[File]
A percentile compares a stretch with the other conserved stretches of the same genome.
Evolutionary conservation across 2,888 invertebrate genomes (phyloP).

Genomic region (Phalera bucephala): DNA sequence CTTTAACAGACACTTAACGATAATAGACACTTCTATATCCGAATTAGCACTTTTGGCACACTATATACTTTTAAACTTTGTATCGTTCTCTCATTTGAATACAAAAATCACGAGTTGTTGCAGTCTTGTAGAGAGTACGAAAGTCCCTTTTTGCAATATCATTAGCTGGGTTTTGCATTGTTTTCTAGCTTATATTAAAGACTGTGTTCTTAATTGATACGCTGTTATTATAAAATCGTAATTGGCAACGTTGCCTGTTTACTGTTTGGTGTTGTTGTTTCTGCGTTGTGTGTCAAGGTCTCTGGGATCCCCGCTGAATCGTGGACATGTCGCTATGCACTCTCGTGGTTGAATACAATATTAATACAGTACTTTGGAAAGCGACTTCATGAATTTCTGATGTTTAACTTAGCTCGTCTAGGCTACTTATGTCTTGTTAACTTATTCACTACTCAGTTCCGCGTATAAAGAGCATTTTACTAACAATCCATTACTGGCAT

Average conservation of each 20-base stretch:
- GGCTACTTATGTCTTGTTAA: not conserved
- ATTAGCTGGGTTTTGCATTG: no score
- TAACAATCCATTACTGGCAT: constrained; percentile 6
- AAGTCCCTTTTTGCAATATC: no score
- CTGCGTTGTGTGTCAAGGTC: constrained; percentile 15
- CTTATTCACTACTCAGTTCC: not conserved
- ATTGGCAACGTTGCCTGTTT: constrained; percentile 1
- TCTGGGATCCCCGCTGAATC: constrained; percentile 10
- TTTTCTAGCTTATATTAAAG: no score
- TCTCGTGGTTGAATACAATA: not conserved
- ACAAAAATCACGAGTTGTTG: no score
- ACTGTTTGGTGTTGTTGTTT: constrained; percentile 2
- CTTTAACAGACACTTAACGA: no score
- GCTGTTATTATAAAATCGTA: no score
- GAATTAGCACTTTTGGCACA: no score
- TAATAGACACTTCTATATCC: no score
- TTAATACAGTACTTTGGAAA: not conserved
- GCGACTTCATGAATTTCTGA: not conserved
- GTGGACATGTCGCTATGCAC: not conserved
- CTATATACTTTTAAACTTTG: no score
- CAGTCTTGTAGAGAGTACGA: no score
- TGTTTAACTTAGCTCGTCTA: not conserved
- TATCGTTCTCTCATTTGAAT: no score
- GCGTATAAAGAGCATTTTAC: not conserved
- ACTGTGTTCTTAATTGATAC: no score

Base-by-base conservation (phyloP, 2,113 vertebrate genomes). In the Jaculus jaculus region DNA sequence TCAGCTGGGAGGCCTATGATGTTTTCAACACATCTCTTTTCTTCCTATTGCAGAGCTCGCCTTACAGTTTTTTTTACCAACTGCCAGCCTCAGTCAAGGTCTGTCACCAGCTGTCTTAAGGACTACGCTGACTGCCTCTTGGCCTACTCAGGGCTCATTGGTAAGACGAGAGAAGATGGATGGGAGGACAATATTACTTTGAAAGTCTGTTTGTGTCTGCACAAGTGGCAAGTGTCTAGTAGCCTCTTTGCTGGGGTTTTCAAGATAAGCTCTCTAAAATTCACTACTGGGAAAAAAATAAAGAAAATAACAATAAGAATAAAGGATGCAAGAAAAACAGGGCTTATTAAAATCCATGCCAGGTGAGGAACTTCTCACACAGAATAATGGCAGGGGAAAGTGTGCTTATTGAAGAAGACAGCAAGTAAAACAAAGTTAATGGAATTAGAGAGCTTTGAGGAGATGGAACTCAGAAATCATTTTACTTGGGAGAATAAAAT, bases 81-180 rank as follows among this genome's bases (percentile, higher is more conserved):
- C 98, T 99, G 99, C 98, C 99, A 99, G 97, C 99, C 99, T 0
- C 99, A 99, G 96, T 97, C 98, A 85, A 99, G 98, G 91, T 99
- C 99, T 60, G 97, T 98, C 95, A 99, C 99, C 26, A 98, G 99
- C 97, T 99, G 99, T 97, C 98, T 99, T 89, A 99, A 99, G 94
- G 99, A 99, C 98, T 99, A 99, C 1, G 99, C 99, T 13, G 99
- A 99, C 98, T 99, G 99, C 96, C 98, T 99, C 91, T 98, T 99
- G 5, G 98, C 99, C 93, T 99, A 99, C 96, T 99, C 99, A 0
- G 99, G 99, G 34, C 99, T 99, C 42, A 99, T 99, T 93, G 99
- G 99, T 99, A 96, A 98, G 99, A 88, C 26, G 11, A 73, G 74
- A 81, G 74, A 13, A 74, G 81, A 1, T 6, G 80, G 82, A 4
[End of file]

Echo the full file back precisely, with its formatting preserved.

A percentile compares a stretch with the other conserved stretches of the same genome.
Evolutionary conservation across 2,888 invertebrate genomes (phyloP).

Genomic region (Phalera bucephala): DNA sequence CTTTAACAGACACTTAACGATAATAGACACTTCTATATCCGAATTAGCACTTTTGGCACACTATATACTTTTAAACTTTGTATCGTTCTCTCATTTGAATACAAAAATCACGAGTTGTTGCAGTCTTGTAGAGAGTACGAAAGTCCCTTTTTGCAATATCATTAGCTGGGTTTTGCATTGTTTTCTAGCTTATATTAAAGACTGTGTTCTTAATTGATACGCTGTTATTATAAAATCGTAATTGGCAACGTTGCCTGTTTACTGTTTGGTGTTGTTGTTTCTGCGTTGTGTGTCAAGGTCTCTGGGATCCCCGCTGAATCGTGGACATGTCGCTATGCACTCTCGTGGTTGAATACAATATTAATACAGTACTTTGGAAAGCGACTTCATGAATTTCTGATGTTTAACTTAGCTCGTCTAGGCTACTTATGTCTTGTTAACTTATTCACTACTCAGTTCCGCGTATAAAGAGCATTTTACTAACAATCCATTACTGGCAT

Average conservation of each 20-base stretch:
- GGCTACTTATGTCTTGTTAA: not conserved
- ATTAGCTGGGTTTTGCATTG: no score
- TAACAATCCATTACTGGCAT: constrained; percentile 6
- AAGTCCCTTTTTGCAATATC: no score
- CTGCGTTGTGTGTCAAGGTC: constrained; percentile 15
- CTTATTCACTACTCAGTTCC: not conserved
- ATTGGCAACGTTGCCTGTTT: constrained; percentile 1
- TCTGGGATCCCCGCTGAATC: constrained; percentile 10
- TTTTCTAGCTTATATTAAAG: no score
- TCTCGTGGTTGAATACAATA: not conserved
- ACAAAAATCACGAGTTGTTG: no score
- ACTGTTTGGTGTTGTTGTTT: constrained; percentile 2
- CTTTAACAGACACTTAACGA: no score
- GCTGTTATTATAAAATCGTA: no score
- GAATTAGCACTTTTGGCACA: no score
- TAATAGACACTTCTATATCC: no score
- TTAATACAGTACTTTGGAAA: not conserved
- GCGACTTCATGAATTTCTGA: not conserved
- GTGGACATGTCGCTATGCAC: not conserved
- CTATATACTTTTAAACTTTG: no score
- CAGTCTTGTAGAGAGTACGA: no score
- TGTTTAACTTAGCTCGTCTA: not conserved
- TATCGTTCTCTCATTTGAAT: no score
- GCGTATAAAGAGCATTTTAC: not conserved
- ACTGTGTTCTTAATTGATAC: no score

Base-by-base conservation (phyloP, 2,113 vertebrate genomes). In the Jaculus jaculus region DNA sequence TCAGCTGGGAGGCCTATGATGTTTTCAACACATCTCTTTTCTTCCTATTGCAGAGCTCGCCTTACAGTTTTTTTTACCAACTGCCAGCCTCAGTCAAGGTCTGTCACCAGCTGTCTTAAGGACTACGCTGACTGCCTCTTGGCCTACTCAGGGCTCATTGGTAAGACGAGAGAAGATGGATGGGAGGACAATATTACTTTGAAAGTCTGTTTGTGTCTGCACAAGTGGCAAGTGTCTAGTAGCCTCTTTGCTGGGGTTTTCAAGATAAGCTCTCTAAAATTCACTACTGGGAAAAAAATAAAGAAAATAACAATAAGAATAAAGGATGCAAGAAAAACAGGGCTTATTAAAATCCATGCCAGGTGAGGAACTTCTCACACAGAATAATGGCAGGGGAAAGTGTGCTTATTGAAGAAGACAGCAAGTAAAACAAAGTTAATGGAATTAGAGAGCTTTGAGGAGATGGAACTCAGAAATCATTTTACTTGGGAGAATAAAAT, bases 81-180 rank as follows among this genome's bases (percentile, higher is more conserved):
- C 98, T 99, G 99, C 98, C 99, A 99, G 97, C 99, C 99, T 0
- C 99, A 99, G 96, T 97, C 98, A 85, A 99, G 98, G 91, T 99
- C 99, T 60, G 97, T 98, C 95, A 99, C 99, C 26, A 98, G 99
- C 97, T 99, G 99, T 97, C 98, T 99, T 89, A 99, A 99, G 94
- G 99, A 99, C 98, T 99, A 99, C 1, G 99, C 99, T 13, G 99
- A 99, C 98, T 99, G 99, C 96, C 98, T 99, C 91, T 98, T 99
- G 5, G 98, C 99, C 93, T 99, A 99, C 96, T 99, C 99, A 0
- G 99, G 99, G 34, C 99, T 99, C 42, A 99, T 99, T 93, G 99
- G 99, T 99, A 96, A 98, G 99, A 88, C 26, G 11, A 73, G 74
- A 81, G 74, A 13, A 74, G 81, A 1, T 6, G 80, G 82, A 4